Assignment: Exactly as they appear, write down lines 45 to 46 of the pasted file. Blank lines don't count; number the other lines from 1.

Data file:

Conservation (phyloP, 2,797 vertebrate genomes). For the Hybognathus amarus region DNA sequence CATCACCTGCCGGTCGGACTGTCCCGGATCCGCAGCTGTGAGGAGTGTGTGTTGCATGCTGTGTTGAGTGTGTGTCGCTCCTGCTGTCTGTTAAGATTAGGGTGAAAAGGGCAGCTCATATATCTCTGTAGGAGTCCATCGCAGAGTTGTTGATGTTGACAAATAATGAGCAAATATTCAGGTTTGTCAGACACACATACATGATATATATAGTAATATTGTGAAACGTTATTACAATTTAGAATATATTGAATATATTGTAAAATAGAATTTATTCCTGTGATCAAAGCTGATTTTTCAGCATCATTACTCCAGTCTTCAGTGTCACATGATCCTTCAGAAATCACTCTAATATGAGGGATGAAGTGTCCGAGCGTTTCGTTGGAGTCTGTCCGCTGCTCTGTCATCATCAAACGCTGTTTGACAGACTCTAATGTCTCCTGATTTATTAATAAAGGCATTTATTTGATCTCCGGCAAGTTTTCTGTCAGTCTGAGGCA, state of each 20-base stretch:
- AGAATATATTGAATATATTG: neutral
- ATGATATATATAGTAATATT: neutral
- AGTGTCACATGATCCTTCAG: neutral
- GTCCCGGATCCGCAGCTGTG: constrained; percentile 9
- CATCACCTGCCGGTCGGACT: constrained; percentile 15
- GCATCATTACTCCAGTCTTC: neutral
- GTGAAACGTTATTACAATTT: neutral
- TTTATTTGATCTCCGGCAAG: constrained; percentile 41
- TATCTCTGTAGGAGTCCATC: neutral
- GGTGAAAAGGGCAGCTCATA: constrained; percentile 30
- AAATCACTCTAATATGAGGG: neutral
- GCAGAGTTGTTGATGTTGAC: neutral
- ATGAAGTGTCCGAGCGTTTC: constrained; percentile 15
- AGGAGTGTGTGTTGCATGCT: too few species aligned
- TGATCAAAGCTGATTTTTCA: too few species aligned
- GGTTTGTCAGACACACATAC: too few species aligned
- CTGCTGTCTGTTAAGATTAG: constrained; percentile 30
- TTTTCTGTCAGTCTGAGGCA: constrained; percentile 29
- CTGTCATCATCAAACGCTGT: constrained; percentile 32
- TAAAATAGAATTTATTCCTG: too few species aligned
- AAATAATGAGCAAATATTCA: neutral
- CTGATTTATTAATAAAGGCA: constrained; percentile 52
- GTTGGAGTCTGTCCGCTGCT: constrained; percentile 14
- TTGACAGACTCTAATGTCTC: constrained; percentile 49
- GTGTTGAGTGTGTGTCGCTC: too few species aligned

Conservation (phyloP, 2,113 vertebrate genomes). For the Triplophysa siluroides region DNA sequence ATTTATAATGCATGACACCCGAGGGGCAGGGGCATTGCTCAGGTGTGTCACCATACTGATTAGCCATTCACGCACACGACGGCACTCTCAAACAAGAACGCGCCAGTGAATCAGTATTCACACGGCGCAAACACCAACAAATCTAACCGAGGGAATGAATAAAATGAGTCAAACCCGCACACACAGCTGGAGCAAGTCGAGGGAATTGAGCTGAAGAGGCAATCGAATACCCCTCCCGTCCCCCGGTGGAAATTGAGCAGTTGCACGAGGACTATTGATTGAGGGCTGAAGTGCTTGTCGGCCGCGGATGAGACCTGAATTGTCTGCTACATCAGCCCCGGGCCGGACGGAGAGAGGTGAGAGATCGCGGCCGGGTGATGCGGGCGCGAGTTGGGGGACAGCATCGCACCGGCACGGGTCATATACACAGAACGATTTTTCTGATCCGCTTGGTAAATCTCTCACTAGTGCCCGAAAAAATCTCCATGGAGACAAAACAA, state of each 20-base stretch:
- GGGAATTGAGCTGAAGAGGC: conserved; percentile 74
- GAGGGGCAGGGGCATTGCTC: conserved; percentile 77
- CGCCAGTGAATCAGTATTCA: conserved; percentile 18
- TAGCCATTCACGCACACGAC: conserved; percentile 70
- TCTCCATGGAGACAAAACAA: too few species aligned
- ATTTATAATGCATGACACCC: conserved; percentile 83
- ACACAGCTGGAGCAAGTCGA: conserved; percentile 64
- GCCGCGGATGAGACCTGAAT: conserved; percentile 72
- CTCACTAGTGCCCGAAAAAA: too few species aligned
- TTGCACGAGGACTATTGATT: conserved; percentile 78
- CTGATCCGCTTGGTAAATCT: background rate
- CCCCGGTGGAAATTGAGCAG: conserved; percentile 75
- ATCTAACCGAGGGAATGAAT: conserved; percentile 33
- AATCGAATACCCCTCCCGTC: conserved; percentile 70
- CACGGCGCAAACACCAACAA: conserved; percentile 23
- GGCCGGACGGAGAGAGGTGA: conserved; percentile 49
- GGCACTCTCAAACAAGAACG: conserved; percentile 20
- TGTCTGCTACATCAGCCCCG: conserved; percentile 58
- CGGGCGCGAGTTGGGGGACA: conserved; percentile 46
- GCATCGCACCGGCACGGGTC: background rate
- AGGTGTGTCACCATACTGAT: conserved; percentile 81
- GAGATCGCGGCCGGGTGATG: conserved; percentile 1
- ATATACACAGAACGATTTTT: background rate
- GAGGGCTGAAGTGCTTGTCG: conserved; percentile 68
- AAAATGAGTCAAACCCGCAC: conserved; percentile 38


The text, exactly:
- TGTCTGCTACATCAGCCCCG: conserved; percentile 58
- CGGGCGCGAGTTGGGGGACA: conserved; percentile 46